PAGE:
>> Ireland's referendum on liberalizing abortion laws is just days away. The country has one of the world's strictest prohibitions on the procedure, and the subject has long divided the nation. On Friday the Irish will be asked whether they with to appeal an amendment to the constitution that gives equal rights to the mother and the unborn child.
If they vote in favor, the Irish parliament will be able to set new termination laws. Yes campaigners are focusing on women's rights, and the medical dangers they face because of the ban.>> If we retain the Eighth Amendment, what I would be saying. It will be saying that we are going to continue to require women to be dying before they qualify for termination of pregnancy.
And for women who are raped, they will continue to be expected to carry their pregnancy to term. And that I think would be a very vital message to give to women.>> The NO campaign wants to preserve the law as it stands. They see the rights of the unborn as sacrecent, and fear that change will lead to an abortion on demand service.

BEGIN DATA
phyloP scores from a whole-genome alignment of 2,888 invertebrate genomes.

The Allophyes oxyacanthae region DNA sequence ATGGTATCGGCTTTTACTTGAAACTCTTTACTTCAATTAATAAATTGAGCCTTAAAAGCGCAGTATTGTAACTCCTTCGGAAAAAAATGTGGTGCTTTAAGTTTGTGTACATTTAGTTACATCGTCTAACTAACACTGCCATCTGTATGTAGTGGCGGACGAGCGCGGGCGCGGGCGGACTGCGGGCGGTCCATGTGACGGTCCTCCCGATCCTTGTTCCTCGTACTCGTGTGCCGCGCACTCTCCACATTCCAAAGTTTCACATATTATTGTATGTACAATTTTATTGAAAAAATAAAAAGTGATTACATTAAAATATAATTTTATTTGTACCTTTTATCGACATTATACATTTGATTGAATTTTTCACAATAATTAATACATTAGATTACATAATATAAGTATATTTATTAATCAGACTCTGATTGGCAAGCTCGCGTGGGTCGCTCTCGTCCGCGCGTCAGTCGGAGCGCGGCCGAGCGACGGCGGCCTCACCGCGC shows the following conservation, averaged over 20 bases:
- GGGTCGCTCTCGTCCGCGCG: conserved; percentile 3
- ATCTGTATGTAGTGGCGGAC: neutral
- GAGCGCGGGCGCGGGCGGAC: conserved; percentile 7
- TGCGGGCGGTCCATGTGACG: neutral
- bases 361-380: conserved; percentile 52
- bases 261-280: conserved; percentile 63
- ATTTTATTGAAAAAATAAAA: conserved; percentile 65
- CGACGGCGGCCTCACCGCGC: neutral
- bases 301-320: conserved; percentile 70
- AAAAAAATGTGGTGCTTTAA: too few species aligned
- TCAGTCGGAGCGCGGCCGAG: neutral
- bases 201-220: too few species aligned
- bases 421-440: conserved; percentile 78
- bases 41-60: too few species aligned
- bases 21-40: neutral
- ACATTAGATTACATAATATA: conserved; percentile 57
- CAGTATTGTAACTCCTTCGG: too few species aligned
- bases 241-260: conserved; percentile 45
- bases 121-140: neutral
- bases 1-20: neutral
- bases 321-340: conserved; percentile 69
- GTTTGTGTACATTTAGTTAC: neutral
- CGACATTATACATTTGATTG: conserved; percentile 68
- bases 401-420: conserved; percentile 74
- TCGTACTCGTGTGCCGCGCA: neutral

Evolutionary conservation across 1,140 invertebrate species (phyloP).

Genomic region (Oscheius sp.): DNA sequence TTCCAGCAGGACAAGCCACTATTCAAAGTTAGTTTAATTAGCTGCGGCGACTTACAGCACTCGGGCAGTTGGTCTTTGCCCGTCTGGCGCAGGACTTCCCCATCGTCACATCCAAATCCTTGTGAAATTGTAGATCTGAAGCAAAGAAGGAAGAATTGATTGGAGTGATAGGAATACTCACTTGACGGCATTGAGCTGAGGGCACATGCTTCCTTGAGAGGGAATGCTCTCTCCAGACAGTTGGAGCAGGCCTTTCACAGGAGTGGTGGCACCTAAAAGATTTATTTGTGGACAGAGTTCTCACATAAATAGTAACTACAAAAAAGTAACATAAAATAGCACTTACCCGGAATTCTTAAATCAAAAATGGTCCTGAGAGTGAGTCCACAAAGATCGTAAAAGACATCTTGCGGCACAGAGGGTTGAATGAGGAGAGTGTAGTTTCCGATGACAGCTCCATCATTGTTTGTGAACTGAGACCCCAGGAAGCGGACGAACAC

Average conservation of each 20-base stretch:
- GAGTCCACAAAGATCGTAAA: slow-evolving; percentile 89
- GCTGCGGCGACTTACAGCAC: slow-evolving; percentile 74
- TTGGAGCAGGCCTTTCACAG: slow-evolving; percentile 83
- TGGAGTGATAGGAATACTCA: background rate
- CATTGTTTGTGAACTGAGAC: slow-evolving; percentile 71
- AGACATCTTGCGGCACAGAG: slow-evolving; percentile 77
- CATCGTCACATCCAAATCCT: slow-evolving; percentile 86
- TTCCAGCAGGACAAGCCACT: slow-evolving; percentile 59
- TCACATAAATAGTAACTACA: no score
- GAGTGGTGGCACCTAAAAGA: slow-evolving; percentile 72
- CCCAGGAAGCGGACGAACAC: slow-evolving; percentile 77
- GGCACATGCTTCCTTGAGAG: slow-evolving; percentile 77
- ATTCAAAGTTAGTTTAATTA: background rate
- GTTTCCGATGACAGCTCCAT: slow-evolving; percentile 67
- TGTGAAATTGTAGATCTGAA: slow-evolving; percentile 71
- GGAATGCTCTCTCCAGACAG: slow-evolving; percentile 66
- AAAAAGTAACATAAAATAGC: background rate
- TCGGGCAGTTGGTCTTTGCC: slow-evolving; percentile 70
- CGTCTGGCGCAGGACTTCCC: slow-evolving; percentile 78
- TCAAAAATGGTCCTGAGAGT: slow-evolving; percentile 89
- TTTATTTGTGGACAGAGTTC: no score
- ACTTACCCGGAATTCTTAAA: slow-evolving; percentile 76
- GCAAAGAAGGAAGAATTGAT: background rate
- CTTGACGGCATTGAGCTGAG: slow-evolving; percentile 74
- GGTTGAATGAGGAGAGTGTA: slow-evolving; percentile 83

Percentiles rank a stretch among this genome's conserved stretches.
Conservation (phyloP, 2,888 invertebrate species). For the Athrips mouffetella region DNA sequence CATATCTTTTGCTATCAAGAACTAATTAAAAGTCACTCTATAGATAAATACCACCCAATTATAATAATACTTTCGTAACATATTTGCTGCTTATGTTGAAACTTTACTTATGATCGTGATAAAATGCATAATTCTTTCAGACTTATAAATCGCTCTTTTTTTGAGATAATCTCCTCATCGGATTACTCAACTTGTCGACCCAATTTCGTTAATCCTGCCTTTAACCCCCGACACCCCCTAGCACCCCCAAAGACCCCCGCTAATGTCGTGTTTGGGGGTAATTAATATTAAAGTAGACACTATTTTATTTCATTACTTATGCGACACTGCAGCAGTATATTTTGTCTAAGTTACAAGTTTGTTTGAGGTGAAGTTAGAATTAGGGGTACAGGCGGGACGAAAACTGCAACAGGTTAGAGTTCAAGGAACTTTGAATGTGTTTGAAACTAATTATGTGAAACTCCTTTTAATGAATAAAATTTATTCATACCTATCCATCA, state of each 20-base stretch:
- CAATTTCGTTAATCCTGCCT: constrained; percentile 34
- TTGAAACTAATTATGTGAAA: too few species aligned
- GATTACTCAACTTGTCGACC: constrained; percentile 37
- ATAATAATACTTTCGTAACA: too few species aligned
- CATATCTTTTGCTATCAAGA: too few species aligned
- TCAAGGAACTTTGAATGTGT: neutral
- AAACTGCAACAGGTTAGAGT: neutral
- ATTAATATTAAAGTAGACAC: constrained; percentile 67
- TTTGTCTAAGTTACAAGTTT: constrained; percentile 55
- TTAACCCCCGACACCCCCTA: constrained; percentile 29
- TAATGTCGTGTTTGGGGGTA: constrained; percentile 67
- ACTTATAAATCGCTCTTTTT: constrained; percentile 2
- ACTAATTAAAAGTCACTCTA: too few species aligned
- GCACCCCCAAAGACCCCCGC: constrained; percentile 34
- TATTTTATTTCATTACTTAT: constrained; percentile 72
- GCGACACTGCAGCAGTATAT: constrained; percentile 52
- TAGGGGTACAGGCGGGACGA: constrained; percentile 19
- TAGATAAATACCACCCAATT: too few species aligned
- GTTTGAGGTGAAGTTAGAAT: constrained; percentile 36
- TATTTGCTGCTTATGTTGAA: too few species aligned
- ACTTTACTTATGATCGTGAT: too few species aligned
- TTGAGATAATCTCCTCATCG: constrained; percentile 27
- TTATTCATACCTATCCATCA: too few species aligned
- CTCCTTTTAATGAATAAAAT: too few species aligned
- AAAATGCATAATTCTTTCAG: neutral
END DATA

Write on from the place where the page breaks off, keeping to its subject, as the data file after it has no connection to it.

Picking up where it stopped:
>> This is the removal of an healthy baby in utero, there's no justification for that. This isn't in the provision of health care, we're not providing healthcare by removing a very healthy baby.>> The Catholic Church campaigned strongly for the Eighth Amendment back when it was approved by a referendum in 1983.
This time around its largely stayed out of the debate. A complete ban on abortions was lifted five years ago, but they are only allowed only if the mother's life is in danger. Women who find out the fetus they are carrying has a fatal condition must wait until their child's heart has stopped beating.
Or they can become one of the more than 3,000 Irish women who travel to Britain for a termination each year.